Posted on March 16, 2014 by Kate Hammer
An interesting discussion on what happens when the average person is faced with radically new concepts.
When we propose a novel concept that disrupts cherished assumptions and tacit expectations, we need to expect hidden criteria to surface. Hidden criteria are the crutches decision-makers lean on as they attempt to block something truly disruptive because it is frightening or de-stabilizing….
…. Hidden criteria are the opposite of explicit criteria. They hide in plain sight, until an activity or event teases them into salience. When they surface, hidden criteria take the form of verbal dismissals – “that’s rubbish” – or feints like “I don’t get it” (head shaking slowly). Sometimes they’re even fainter: blank stares, shrugged shoulders. Only rarely do hidden criteria get put into words…
… Sometimes, hidden criteria mask a hidden agenda. “We say we want X but, really, we want Y.” Other times, hidden criteria indicate there’s a value gap. Author and Research Professor Brené Brown, Ph.D. explains:
“The space between our practiced values (what we’re actually doing, thinking and feeling) and our aspirational values (what we want to do, think and feel) is the value gap”….
… Recognizing hidden criteria
It’s not a surprise that hidden criteria surface in the face of novelty; it would be weird if they didn’t.
Here are the telltale signs that a boss is mustering hidden criteria:
• s/he won’t give an idea air time, won’t allow a meeting or presentation or pitch to be scheduled
• s/he starts interrupting the presentation, usually with questions or comments that flatten the positive responses group members may be showing towards the novel concept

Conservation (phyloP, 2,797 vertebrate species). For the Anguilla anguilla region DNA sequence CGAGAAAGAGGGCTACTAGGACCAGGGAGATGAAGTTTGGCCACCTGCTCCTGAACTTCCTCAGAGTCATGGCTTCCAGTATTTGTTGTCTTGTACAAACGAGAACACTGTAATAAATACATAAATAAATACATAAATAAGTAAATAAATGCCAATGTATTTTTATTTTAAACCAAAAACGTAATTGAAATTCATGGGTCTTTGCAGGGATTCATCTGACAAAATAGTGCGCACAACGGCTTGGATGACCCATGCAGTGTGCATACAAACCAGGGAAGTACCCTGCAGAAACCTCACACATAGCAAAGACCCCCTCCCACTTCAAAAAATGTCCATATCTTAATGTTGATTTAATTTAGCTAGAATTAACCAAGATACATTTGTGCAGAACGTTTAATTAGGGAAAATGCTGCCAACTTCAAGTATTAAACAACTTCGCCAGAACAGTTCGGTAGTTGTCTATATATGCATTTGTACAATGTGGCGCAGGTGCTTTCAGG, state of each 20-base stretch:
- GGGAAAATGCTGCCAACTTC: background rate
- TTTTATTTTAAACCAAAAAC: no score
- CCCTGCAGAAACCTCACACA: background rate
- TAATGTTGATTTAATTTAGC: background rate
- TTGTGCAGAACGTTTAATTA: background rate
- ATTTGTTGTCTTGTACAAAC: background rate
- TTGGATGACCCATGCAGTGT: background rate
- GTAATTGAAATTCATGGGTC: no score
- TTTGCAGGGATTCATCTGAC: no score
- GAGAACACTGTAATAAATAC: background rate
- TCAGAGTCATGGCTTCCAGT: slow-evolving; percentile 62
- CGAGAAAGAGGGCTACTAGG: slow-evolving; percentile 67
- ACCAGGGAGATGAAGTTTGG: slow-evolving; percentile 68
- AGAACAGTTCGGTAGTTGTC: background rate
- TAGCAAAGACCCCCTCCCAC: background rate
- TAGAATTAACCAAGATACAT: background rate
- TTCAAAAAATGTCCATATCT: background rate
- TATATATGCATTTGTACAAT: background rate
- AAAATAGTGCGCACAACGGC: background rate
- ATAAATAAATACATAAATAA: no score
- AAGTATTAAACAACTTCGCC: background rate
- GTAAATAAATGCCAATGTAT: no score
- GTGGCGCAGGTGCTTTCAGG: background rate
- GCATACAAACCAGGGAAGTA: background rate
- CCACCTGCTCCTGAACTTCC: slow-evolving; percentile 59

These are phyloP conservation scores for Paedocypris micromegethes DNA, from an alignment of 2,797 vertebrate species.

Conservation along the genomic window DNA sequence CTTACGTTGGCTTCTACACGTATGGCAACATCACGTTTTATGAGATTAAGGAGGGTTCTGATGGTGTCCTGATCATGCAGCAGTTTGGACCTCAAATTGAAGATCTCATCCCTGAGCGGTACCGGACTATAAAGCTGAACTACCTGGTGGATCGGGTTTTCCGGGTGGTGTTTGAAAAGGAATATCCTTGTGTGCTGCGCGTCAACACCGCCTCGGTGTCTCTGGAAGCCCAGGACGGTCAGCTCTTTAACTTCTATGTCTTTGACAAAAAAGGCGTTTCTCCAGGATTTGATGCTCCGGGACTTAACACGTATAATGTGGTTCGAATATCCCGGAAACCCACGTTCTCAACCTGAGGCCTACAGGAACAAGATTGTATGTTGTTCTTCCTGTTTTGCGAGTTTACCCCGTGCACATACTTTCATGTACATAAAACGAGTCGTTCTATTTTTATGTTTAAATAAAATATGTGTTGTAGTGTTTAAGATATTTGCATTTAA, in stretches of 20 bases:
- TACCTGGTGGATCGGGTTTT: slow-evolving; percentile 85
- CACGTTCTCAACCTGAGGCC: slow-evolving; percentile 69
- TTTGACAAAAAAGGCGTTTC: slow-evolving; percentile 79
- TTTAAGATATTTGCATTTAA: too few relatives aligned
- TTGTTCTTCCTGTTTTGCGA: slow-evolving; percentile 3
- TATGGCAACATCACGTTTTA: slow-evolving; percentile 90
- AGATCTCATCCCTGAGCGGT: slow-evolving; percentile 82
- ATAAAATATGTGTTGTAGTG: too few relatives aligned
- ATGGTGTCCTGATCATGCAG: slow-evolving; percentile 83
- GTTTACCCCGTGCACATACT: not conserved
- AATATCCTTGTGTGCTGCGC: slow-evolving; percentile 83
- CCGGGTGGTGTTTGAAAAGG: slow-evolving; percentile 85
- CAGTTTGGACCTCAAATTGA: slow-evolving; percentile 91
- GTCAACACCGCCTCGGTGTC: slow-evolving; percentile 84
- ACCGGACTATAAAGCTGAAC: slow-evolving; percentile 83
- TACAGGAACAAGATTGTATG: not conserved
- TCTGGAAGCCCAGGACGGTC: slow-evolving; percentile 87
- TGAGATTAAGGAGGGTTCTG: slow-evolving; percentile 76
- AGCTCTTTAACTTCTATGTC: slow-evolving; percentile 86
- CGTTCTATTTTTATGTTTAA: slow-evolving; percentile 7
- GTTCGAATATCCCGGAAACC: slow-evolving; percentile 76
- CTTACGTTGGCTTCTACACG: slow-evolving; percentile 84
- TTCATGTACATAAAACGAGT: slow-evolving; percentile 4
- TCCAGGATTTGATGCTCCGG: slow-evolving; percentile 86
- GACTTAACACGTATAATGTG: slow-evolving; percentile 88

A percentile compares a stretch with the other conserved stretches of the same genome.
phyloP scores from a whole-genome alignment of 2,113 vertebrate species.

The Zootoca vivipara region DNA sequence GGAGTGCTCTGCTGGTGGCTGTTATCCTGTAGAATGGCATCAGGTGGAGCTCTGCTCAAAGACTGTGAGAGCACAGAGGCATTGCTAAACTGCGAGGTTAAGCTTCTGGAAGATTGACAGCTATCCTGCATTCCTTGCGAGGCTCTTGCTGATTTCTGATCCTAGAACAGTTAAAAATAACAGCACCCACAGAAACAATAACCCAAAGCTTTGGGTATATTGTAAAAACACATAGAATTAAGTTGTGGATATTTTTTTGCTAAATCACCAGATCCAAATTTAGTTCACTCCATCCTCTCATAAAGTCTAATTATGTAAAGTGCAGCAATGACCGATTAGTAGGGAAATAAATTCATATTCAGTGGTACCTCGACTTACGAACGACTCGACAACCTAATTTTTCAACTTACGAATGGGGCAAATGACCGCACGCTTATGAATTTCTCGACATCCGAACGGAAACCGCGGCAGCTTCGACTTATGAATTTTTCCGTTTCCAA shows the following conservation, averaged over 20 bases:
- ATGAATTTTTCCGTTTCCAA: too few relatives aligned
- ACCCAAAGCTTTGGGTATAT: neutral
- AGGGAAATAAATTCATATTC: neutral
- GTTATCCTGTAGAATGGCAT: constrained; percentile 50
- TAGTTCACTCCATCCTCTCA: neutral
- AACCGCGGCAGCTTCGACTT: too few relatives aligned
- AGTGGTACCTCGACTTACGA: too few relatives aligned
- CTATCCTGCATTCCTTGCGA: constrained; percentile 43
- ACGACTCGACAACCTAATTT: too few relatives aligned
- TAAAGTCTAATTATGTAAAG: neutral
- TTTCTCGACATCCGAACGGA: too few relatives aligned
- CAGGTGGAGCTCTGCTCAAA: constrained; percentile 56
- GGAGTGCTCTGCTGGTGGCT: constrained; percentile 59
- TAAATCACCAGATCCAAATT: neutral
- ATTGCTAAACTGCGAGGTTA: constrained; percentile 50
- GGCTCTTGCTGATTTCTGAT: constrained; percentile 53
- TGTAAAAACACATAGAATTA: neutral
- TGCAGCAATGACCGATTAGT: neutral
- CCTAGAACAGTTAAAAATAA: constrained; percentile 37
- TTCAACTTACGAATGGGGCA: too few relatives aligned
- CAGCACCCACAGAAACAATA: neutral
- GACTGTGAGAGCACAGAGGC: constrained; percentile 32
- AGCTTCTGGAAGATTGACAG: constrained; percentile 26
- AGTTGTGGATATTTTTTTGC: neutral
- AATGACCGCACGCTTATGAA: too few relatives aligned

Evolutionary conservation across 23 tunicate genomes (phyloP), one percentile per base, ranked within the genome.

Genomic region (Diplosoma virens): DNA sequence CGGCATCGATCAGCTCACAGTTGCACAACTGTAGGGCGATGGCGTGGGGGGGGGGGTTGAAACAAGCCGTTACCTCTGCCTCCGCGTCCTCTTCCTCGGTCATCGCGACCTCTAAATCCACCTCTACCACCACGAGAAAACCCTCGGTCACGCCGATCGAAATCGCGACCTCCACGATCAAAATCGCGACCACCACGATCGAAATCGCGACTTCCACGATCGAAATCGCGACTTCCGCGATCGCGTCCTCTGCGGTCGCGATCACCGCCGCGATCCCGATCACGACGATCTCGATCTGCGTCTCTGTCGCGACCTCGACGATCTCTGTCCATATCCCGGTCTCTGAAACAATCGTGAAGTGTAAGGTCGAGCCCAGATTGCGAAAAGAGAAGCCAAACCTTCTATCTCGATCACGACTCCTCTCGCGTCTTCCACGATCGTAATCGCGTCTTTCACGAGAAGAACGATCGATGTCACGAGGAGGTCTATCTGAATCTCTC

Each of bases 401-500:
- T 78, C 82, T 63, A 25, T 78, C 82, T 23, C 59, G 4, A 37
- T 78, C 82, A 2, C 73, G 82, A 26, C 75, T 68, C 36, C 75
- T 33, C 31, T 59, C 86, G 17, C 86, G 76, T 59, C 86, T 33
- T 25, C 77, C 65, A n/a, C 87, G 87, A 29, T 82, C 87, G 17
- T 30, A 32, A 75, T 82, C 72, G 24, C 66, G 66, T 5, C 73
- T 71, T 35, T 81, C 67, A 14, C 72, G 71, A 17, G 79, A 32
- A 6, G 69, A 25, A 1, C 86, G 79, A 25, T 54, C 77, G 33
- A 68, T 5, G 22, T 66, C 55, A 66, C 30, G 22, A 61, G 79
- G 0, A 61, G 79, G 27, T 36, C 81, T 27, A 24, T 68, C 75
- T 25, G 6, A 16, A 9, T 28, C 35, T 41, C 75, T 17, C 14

• s/he uses body language and silence to show group members that their curiosity or interest in the novel concept isn’t welcome
• s/he outright rejects any comment that would reframe or add context to the novel concept, from a team member brave enough to speak up
Building a matrix of support
As innovators, we have a choice. We can cave-in to the murky logic that hidden criteria try to impose. Or we can work within what psychologist Howard Gardner calls a “matrix of support”.
Here are four ways you can build a matrix of support, to counter murky logic’s corrosive effects.
1. Share early and often, so that acceptance finding for a novel idea is happening ahead of any meeting where a boss might grow defensive.
2. Stand in the boss’s shoes and from there, dream up all the rebuttals s/he might imagine. From there, you have the choice whether to equip your allies with the responses they’d find most helpful to shore up the case.
3. Thank your boss for creating the creative space in the first place. Find the genuine contributions s/he has made to the breakthrough thinking (be that framing the commercial imperative, inviting new ideas, flexing business-as-usual workloads).
4. Model the behavior you seek. Use tools like PPCO to put some rationality back into idea evaluation.
In the matrix of support, “clean logic” may not govern decisions but at least it’s present.